The validity of our effect estimates, however, relies on the untestable assumption that the measured covariates were sufficient to adjust for confounding by indication. We believe this assumption may approximately hold here because the most important clinical information used by physicians as indications for cART initiation (i.e., CD4 cell count and HIV-RNA) was collected and used in the analysis. An incomplete or imperfect measurement of confounders would result in attenuation of the effect because the bias due to confounding by indication is upwards in this setting. As a further protection against unmeasured confounding, we estimated the effect of cART initiation rather than the effect of continued cART use. This strategy makes it unnecessary to adjust for joint determinants of treatment discontinuation and death, which are less well-measured in most observational studies. The price to pay for this strategy is again an attenuation of the effect estimate towards the null (as it would happen in the intention to treat analysis of a placebo-controlled randomized clinical trial) if a substantial proportion of individuals stopped taking cART during the follow-up. Thus, our effect estimates could be viewed as conservative estimates of the effect of continuous cART. Note, however, that the effect of continuous cART use would not be clinically interesting if most subjects who discontinue cART do so for toxicity-related reasons.

Other studies have used surrogate biological markers, like HIV RNA and CD4 cell count, in hopes of rapidly inferring the effect of cART on death. Several randomized studies, however, suggest that surrogate markers may not be good proxies for clinical endpoints like death.69 In the MRC Delta Trial, CD4 cell count and HIV RNA changes overestimated clinical benefit (defined as survival or no disease progression).9 HIV RNA may be an inadequate surrogate for death because death may be caused mainly by immune system damage or unintended harmful effects via other mechanisms;39 CD4 cell count may be inadequate due to biological and assay-based variability, differences between peripheral blood and lymphatic levels, and the existence of other important markers of immune function that are affected by treatment, like CD8 cells.9 Even if surrogate biological markers provide some indication of short-term clinical endpoints, it is debatable whether these surrogate effects translate into long-term clinical effects, which depend on the interplay among immune factors, drug resistance, and toxicities that may not be evident in the short-term. For example, a regime might be perceived to be favorable in the short-term because its potency allows patients to maintain higher CD4 count and lower viral load, but over the long-term, this same potency might cause toxicities that lead to death more quickly. It is best to directly evaluate the effect of cART on mortality in large follow-up studies as we did here. An alternative would be to evaluate the effects of cART on cause-specific morbidity and mortality, but this information is not available in all HIV cohorts.

In summary, in the absence of data from long-term randomized clinical trials, appropriate adjustment for time-varying confounding in observational cohorts provide the best available evidence on the effects of cART on the overall mortality of HIV-infected individuals. We estimated that cART initiation halved the mortality rate of HIV-infected individuals in developed countries, and that the absolute reduction in mortality was stronger in those with worse prognosis at the start of follow-up. Thus the 46% survival increase estimated for individuals who start cART at CD4 cell count less than 100 cells/μL demonstrates the benefits of being treated even at the most advanced stages of immunosupression. This finding, however, does not imply one should delay cART initiation until the CD4 cell count drops below 100 because, besides the possibility of dying during the waiting period, the 5-year mortality risk of treated individuals with less than 100 cells/μL at baseline (11%) was almost 4 times greater than that of treated individuals with more than 500 cells/μL (3%).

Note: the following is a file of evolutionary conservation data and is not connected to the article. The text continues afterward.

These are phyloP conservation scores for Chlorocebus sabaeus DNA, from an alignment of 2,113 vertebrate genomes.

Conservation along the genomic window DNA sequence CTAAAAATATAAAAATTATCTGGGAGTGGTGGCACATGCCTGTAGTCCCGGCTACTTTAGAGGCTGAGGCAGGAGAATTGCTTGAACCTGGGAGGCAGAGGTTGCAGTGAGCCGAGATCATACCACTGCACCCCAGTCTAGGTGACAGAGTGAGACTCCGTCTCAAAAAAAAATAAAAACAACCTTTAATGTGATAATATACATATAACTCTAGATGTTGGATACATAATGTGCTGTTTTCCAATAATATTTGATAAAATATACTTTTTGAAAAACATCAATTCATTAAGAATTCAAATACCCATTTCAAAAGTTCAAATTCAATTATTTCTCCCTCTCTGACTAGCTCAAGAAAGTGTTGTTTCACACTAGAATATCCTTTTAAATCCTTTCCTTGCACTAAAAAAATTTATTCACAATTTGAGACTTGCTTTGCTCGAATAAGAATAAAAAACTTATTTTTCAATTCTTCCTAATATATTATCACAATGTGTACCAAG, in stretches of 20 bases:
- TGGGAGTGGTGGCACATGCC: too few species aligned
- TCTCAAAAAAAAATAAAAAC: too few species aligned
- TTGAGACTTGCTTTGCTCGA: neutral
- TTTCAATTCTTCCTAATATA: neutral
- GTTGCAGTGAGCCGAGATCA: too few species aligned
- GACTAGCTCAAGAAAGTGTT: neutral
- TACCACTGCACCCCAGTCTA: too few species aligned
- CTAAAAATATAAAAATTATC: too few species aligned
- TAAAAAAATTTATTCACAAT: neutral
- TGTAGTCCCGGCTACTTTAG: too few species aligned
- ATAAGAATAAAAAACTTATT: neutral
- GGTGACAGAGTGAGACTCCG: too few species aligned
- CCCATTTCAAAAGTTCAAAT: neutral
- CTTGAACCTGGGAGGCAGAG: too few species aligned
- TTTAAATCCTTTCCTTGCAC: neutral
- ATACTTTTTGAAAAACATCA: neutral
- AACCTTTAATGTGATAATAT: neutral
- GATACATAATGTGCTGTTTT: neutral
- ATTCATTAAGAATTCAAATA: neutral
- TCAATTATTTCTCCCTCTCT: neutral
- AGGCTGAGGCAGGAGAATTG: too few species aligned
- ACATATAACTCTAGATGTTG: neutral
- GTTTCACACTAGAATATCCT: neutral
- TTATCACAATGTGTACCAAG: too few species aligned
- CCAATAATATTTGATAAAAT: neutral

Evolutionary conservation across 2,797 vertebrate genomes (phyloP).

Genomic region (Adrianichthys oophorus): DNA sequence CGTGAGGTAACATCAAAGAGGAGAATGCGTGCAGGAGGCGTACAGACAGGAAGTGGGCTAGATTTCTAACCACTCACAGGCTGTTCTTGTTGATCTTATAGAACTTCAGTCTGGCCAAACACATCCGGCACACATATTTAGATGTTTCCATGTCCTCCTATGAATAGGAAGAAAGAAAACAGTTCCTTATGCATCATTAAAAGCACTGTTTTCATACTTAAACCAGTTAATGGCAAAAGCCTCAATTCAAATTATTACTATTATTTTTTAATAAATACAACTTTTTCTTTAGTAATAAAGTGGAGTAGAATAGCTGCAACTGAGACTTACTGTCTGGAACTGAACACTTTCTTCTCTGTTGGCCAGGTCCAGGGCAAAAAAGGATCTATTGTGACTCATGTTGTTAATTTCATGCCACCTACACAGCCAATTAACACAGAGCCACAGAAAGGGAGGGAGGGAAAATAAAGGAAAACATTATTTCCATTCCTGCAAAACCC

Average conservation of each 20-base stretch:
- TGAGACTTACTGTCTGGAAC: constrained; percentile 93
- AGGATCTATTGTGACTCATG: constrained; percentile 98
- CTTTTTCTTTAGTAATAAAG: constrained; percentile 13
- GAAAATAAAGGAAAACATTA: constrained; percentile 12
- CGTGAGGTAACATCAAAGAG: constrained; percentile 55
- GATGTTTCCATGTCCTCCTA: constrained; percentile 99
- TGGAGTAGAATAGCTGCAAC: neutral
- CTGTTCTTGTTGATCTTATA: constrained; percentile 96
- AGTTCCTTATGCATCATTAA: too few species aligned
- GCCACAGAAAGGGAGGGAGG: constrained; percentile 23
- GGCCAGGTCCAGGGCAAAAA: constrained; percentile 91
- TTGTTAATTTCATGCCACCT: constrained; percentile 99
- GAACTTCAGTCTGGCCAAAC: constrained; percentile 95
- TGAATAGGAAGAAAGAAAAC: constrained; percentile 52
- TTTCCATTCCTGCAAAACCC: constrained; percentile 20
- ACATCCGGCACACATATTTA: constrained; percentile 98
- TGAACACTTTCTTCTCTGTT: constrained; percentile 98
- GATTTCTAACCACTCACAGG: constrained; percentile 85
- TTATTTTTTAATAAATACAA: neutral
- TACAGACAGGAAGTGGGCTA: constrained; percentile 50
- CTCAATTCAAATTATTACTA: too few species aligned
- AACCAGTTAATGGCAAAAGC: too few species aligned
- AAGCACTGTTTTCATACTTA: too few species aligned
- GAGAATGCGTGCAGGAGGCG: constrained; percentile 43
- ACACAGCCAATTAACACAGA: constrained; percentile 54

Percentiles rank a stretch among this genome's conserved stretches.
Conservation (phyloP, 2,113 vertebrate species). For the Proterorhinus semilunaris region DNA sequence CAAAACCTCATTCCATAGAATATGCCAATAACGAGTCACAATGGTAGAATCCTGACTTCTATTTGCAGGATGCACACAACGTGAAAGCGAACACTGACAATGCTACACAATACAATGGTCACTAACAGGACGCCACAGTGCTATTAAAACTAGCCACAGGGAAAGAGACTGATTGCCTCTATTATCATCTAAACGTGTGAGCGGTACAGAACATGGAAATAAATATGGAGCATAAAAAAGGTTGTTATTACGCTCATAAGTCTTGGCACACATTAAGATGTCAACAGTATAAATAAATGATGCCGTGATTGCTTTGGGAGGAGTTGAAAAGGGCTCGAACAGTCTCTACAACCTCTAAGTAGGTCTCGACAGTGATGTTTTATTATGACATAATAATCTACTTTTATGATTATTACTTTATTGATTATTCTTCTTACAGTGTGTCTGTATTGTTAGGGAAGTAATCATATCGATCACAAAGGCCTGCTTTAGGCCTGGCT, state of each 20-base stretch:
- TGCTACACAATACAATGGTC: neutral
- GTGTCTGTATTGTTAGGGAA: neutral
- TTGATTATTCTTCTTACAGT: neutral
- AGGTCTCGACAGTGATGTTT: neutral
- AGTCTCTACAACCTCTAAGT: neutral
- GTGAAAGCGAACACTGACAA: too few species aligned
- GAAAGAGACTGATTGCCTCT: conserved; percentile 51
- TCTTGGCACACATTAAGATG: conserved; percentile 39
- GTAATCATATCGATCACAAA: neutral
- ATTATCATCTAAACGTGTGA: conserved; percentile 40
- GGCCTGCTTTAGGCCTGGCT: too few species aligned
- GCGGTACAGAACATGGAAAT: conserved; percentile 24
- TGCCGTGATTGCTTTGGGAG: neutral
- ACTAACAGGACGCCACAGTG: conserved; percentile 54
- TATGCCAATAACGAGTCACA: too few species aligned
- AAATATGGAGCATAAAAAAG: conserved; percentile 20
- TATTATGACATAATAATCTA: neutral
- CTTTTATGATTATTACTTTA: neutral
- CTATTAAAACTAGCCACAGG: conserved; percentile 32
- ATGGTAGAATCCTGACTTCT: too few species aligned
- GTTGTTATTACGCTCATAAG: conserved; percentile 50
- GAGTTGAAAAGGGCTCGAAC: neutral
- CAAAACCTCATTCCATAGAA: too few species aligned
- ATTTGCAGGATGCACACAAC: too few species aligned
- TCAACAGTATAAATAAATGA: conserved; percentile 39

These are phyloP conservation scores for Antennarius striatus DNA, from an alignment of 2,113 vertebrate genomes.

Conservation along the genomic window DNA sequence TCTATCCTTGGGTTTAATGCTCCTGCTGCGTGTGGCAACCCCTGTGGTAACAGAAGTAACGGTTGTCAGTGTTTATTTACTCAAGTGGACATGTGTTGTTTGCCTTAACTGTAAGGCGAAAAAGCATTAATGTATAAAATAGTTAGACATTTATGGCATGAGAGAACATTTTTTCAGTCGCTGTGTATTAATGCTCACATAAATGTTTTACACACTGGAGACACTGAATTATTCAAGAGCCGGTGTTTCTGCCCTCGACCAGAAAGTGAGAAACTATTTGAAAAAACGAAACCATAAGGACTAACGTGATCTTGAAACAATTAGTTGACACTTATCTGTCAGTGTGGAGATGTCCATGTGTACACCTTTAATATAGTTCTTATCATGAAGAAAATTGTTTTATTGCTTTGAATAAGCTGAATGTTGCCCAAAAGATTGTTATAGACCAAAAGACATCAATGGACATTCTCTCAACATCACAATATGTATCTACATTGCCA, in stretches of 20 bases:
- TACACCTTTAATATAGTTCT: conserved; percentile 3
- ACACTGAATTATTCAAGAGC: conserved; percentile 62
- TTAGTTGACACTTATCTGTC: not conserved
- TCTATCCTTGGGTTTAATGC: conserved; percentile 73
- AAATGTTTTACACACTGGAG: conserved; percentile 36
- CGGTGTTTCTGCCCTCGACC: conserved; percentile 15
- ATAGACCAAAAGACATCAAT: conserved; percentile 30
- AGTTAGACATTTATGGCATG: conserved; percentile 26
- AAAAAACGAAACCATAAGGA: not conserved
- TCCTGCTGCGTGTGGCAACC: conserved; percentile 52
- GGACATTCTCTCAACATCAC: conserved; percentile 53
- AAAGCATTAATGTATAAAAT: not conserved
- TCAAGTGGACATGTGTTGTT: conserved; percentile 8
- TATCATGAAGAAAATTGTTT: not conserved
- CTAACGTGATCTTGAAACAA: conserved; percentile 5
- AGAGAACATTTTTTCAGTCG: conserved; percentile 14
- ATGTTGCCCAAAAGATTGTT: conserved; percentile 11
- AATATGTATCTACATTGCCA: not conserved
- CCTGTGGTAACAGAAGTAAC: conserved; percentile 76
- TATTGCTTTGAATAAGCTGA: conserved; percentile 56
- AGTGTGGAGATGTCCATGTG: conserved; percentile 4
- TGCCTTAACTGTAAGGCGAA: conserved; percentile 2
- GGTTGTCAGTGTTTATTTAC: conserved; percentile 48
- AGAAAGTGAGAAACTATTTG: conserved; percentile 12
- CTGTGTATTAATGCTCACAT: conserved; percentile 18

Acknowledgments

This research was supported by NIH grants R01-AI073127 and T32-AI007358. Miguel Hernán, Principal Investigator of the HIV-CAUSAL Collaboration, had full access to all the data in the study and takes responsibility for the integrity of the data and the accuracy of the data analysis. Jonathan Sterne has received travel grants from GlaxoSmithKline and honoraria from Gilead Sciences. Sonia Hernández-Díaz has received unrestricted training and research grants, or has consulted for Pfizer, Lilly, Wyeth, Novartis, and AstraZeneca. Caroline Sabin has received travel grants, fees for speaking and honoraria from various pharmaceutical companies including Bristol Myers Squibb, Gilead Sciences, Boehringer-Ingelheim, Janssen Pharmaceutica, and Tibotec. Dominique Costagliola has received travel grants, consultancy fees, honoraria or study grants from various pharmaceutical companies including Abbott, Boehringer-Ingelheim, Bristol-Myers-Squibb, Gilead Sciences, GlaxoSmithKline, Janssen, Merck and Roche. Andrew Phillips has received reimbursement for either/or: attending a symposium; a fee for speaking; a fee for organising education; funds for research; funds for a member of staff; fees for consulting from various pharmaceutical companies including: Roche, BMS, GlaxoSmithKline, Abbott, Boehringer-Ingelheim, Gilead, Tibotec, Oxxon Therapeutics. Heiner C. Bucher has received travel grants, honoraria and unrestricted research grants from various pharmaceutical companies including, GlaxoSmithKline, Bristol-Myers-Squibb, Gilead, Roche, Abbott, Tibotec and Boehringer-Ingelheim. Laurence Meyer has received honoraria from GlaxoSmithKline.

Writing Committee

Maile Ray, Roger Logan, Jonathan A. C. Sterne, Sonia Hernández-Díaz, James M Robins (Coordinating Center), Caroline Sabin, Loveleen Bansi (UK CHIC), Ard van Sighem, Frank de Wolf (ATHENA), Dominique Costagliola, Emilie Lanoy (FHDH-ANRS CO4), Heiner C. Bucher, Viktor von Wyl (SHCS), Anna Esteve, Jordi Casabona (PISCIS), Julia del Amo, Santiago Moreno (CoRIS/CoRIS-MD), Amy Justice, Joseph Goulet (VACS), Sara Lodi, Andrew Phillips (UKRHS), Rémonie Seng, Laurence Meyer (PRIMO/SEROCO), Santiago Pérez-Hoyos, Patricia García de Olalla (GEMES), and Miguel A. Hernán (Coordinating Center)